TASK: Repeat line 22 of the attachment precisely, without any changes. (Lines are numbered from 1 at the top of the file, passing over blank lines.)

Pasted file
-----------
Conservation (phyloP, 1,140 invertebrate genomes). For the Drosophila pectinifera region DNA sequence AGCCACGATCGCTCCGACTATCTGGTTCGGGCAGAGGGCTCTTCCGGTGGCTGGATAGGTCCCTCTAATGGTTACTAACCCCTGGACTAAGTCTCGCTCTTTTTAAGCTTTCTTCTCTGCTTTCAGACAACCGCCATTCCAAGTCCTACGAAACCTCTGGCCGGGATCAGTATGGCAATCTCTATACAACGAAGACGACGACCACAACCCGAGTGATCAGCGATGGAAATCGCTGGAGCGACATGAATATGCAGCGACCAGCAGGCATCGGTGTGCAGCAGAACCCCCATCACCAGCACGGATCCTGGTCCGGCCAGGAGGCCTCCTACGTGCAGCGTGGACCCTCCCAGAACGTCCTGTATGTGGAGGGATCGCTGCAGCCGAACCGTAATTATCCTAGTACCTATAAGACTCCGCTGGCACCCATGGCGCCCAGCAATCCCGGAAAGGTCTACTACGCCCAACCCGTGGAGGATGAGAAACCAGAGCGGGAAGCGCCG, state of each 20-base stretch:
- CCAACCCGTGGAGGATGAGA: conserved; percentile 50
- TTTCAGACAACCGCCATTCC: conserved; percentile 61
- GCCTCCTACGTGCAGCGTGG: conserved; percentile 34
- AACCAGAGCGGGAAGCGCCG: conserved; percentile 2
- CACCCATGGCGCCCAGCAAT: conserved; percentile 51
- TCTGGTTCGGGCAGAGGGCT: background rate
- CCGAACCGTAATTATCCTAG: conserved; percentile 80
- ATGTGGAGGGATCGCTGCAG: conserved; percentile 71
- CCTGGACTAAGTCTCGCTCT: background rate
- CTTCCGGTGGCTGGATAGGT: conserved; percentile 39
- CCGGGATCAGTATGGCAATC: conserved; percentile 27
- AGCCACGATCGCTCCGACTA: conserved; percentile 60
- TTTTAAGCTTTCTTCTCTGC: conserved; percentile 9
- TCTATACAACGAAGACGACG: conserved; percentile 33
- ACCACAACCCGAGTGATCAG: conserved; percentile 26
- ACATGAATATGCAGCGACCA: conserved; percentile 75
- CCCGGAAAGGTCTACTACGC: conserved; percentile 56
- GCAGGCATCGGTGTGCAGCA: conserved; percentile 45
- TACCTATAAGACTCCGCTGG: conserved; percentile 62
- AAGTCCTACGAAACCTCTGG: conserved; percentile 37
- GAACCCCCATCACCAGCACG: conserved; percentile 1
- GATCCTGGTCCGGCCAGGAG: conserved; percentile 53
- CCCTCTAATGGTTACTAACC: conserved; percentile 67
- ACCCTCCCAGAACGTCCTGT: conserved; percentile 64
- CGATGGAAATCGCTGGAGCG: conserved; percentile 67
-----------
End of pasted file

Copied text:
- GAACCCCCATCACCAGCACG: conserved; percentile 1